Mother and son stop to admire “The Day We All Looked Up” by Kaycee Anseth.

The five pieces in this section of the Tin Pan Alley Art Collection include:

  • “Finding Gold in Cascadia” by Megan McGuinnness
  • Untitled metal relief sculpture by Andrew Wachs
  • “Tangled” by Taylor Rose
  • “The Day We All Looked Up” by Kaycee Anseth
  • “All Good Things are Wild and Free” by Katie Daisy

Wow. That’s a whole ‘lotta great art, huh? Now might be a good time for a snack. Since you’re already standing in Tin Pan Alley, duck into Lone Pine Coffee Roasters for something to sip and maybe a bagel. If an adult beverage is what you crave, Tin Pan Alley is also home to The Wine Shop where you can grab a glass or five and maybe a tasty cheese tray.

Crews install "Voyage" by Caroline Cornell and "Klondike Kate" by Sheila Dunn in the alley beside Toomies.
Crews install “Voyage” by Caroline Cornell and “Klondike Kate” by Sheila Dunn in the alley beside Toomies.

Ready to roll again?

Step 4:

From the mouth of Tin Pan Alley, turn left and walk west approximately 143 steps to the mouth of another alley (looking both ways before you cross Bond, of course). Since you’re already on the south side of the street, start by turning left into the alley next to Toomie’s Thai Cuisine—oh, green curry?! Try not to get distracted. You can come back later for one of their killer lunch specials.

For now, duck into the alley and admire “Voyage” by Caroline Cornell and “Klondike Kate” by Sheila Dunn. The two pieces couldn’t be more different, with “Voyage” serving as the artist’s deeply personal representation of winter, nature, color, and light, and “Klondike Kate” offering an inspiring depiction of one of the most iconic women in Bend’s history.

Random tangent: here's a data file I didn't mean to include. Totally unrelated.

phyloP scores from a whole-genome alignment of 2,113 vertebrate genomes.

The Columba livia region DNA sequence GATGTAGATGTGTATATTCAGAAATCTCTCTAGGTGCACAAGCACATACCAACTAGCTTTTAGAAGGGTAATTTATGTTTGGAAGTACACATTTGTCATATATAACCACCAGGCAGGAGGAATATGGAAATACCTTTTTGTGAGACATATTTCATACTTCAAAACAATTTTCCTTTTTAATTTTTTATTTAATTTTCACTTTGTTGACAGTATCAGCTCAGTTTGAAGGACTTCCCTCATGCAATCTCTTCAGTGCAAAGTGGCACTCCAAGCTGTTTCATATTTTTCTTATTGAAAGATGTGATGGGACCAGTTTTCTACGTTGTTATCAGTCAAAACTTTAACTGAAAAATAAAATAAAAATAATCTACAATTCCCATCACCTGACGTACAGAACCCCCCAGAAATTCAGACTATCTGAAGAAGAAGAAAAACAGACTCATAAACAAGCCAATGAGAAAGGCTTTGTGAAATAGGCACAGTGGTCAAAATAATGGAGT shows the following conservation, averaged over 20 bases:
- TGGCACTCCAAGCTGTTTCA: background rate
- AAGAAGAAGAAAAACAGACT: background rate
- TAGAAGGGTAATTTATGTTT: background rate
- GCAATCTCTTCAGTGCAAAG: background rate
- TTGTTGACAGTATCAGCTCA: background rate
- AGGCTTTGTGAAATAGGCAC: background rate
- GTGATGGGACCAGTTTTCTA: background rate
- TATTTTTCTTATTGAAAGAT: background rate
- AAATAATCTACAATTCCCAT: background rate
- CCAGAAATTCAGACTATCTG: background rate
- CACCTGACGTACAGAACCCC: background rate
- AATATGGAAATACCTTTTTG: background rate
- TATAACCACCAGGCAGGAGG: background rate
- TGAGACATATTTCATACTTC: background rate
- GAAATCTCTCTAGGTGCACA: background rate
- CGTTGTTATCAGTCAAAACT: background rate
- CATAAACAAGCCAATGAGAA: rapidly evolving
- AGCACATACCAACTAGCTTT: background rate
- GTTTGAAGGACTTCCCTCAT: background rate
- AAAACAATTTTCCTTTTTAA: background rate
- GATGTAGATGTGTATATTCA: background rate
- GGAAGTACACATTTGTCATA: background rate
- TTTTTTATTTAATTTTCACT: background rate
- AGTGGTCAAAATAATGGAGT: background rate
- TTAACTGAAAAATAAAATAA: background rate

Ready to move again? Okay, grab the green curry first. I’ll wait.

Next, cross Minnesota Avenue to the mouth of the alley on the other side of the street. Remember that thing about looking both ways first? Do that.

Step 5:

Now that you’re in the alley on the opposite side of Minnesota Ave, pause to check out the two paintings located here. “Sunset over Sisters” by Kevin Schwarting was inspired by the deep contrasts when the sun falls below a mountain, while “Van Matre’s Eternal Tambourine” by Avlis Leumas was inspired by Bend’s historic Tower Theatre. Spellbinding, no?

The newest addition to the Tin Pan Alley Art Collection isn't even mounted yet. " Megan Phallon's "Dawn of a New Day" will be showcased near the O'Kane Building in historic Downtown Bend.
The newest addition to the Tin Pan Alley Art Collection isn’t even mounted yet. ” Megan Phallon’s “Dawn of a New Day” will be showcased near the O’Kane Building in historic Downtown Bend.

Now do you want to know the best thing about the Tin Pan Alley art collection? It’s expanding CONSTANTLY. Case in point—there’s a finished painting leaning up against the wall outside my office just waiting for me to write copy for the plaque and for crews to hang it near Bend’s iconic O’Kane building (along with a couple other paintings the artists are working on RIGHT NOW!) Isn’t that cool to think about?

Now get out there and enjoy some art!